Why bike share stations are good for San Francisco neighborhoods
Bike sharing has become popular over the last 10 years, especially in cities. This is a guide to why it’s good to get a bike share station installed in your neighborhood, along with where you shop and work. In San Francisco, we have 100+ bike share stations, and the network is expanding to serve more parts of the city. The benefits outlined here pertain to docked bike share stations like Ford GoBike, but many benefits also apply to dockless bike systems like JUMP and Lime Bikes.
Bike share stations make streets safer.
By shifting a percentage of modes from cars to bikes, bike sharing stations have led to increases in public safety through fewer vehicle collisions. In some cities with bike share stations, motor vehicle collisions have dropped 65%. Additionally, bike share users themselves have been shown to have fewer collisions and injuries than average riders.
Historically, motor vehicles collisions kill roughly 30 people and seriously injure more than 200 people a year in San Francisco. 50% of the injuries and fatalities are kids and the elderly, so reducing the number of collisions has a meaningful effect on public safety especially for families with young kids and older adults.
Bike share stations help local businesses.
Bike share stations reduce traffic congestion.
Studies of bike share station locations have shown that bike share stations shift some people out of cars and onto bikes which reduces the number vehicle miles traveled by between 56k miles per area per year and 150k miles per area per year. This reduction in car miles traveled reduces congestion, air pollution from the cars, and noise from cars.
Bike share stations make parking a car easier.
Researchers have found that the addition of bike share stations to a neighborhood reduces the rate of car ownership. This reduction in car ownership takes pressure off the neighborhood’s parking spaces, making it easier for those who do have cars to park in the neighborhood. Data shows that around 25% of trips by bike share would have been by car instead, leading to a significant decrease in demand for parking spaces from people visiting from another area. Since bike share stations typically hold between 18 and up to 80 bikes, the reduction in parking demand offsets the loss of parking spaces from installing the station (typically 1–3 parking spaces) by a wide margin.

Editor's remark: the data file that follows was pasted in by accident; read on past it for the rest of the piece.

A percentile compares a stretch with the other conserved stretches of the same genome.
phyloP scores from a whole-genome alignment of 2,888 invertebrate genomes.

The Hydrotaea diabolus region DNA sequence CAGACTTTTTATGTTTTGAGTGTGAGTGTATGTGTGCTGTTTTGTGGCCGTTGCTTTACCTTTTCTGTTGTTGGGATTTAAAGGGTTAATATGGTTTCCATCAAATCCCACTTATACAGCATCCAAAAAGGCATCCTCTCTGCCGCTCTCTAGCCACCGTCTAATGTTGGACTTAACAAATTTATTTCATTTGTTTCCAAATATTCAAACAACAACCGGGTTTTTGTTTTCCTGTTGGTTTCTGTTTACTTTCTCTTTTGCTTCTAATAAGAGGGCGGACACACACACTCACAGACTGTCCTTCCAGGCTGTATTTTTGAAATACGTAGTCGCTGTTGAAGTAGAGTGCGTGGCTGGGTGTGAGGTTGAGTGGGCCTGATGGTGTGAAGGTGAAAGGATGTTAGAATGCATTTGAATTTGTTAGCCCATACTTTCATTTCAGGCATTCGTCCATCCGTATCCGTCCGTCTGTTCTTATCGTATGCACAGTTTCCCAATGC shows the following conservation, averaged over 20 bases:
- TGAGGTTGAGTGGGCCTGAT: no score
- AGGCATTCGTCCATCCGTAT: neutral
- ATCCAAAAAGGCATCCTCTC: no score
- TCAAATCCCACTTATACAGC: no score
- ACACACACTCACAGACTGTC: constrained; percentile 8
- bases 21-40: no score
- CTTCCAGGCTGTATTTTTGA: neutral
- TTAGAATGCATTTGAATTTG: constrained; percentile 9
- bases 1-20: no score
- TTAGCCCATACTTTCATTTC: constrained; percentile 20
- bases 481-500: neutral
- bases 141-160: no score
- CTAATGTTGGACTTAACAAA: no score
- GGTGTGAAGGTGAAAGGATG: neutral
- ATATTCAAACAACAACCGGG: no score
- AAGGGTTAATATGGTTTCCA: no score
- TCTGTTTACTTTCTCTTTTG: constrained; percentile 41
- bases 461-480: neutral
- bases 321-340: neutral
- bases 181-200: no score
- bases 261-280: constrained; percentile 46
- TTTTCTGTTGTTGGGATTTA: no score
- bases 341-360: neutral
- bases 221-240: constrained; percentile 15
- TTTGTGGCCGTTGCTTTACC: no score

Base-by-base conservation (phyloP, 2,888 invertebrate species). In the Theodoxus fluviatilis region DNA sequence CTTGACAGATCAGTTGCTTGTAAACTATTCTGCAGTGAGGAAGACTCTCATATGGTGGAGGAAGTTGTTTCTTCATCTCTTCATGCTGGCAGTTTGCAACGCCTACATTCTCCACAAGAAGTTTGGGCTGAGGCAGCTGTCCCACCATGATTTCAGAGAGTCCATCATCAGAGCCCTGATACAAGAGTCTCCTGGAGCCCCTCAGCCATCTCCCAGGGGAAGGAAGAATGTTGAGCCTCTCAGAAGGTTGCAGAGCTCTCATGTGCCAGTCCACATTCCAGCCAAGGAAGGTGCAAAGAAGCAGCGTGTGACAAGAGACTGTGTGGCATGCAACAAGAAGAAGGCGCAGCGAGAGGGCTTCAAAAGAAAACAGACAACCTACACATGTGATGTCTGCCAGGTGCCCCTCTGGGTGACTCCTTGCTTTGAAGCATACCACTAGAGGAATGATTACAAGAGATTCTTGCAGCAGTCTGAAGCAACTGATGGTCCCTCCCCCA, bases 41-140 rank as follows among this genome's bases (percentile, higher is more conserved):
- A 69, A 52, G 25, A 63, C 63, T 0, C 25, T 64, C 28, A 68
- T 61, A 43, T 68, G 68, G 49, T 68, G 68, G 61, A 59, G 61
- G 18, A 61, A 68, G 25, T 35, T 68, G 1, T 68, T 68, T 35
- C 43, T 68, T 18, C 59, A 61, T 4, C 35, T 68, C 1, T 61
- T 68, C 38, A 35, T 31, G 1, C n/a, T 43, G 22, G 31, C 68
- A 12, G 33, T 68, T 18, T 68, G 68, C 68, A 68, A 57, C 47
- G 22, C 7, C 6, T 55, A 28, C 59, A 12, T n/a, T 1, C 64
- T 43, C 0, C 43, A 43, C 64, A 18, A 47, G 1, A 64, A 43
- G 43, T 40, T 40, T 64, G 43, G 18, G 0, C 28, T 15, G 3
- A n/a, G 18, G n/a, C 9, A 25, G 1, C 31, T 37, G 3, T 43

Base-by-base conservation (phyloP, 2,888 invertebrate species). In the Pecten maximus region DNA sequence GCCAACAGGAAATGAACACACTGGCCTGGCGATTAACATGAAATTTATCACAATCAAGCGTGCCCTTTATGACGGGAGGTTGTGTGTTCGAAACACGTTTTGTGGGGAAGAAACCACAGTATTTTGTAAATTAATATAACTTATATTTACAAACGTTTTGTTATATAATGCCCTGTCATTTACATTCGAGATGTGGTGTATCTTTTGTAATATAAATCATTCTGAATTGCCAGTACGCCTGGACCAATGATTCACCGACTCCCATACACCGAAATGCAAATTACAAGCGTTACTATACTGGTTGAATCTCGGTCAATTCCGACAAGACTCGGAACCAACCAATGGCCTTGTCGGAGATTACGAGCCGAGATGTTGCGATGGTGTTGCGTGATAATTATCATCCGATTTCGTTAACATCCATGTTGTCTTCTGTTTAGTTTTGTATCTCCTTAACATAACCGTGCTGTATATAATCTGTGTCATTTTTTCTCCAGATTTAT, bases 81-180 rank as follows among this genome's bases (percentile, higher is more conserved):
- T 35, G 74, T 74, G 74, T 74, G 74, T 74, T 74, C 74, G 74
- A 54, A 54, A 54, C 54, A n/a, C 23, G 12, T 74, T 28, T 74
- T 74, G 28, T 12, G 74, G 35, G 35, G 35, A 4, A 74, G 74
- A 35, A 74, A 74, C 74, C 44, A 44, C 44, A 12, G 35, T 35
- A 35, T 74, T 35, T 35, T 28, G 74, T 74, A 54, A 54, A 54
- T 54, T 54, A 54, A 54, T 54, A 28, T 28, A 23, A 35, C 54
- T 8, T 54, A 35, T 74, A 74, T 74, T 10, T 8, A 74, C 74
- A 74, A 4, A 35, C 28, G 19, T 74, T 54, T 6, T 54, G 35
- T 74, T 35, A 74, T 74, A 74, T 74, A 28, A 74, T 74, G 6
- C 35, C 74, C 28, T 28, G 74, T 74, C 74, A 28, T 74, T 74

Bike share stations make getting around the neighborhood and city easier.
Bike share stations make it easier to get around without a car. This is why Walk Scores often increases when stations are installed in a neighborhood. On Google Maps, biking is often the quickest way to get around the city, both for short distances and across town, especially with the recent introduction of ebikes in San Francisco. Researchers studied this increase in mobility and found that it has both individual economic benefits (less time spent in traffic, shorter commutes) and societal/group economics benefits.
Bike share stations look great.
In addition to the benefits of increased property values, increased safety, reduced congestion, more car parking availability, and increase in mobility, the stations simply look great. The stations are quiet, don’t require dedicating lighting, and are a nice addition to a street. When they replace a parking space, they are more sightly than a stranger’s car. The docks keep the bikes orderly and out of the way of the sidewalks to preserve space for people walking and strollers.
Is there a catch?
Bike share stations bring great benefits to our neighborhoods. However, ensuring they’re in the right location maximizes their impact. An organization called NACTO has a great guide to bike share placement found here. We recommend you reference this guide when requesting a new station.
To request a new station in San Francisco, see this page. There’s a lot of interest in getting additional bike share stations installed and expanding our bike share network. We hope you’ll join us in promoting bike share and all its benefits.
Follow us on Twitter at @ourbikes. Got a question about bike share? Reach us at firstname.lastname@example.org.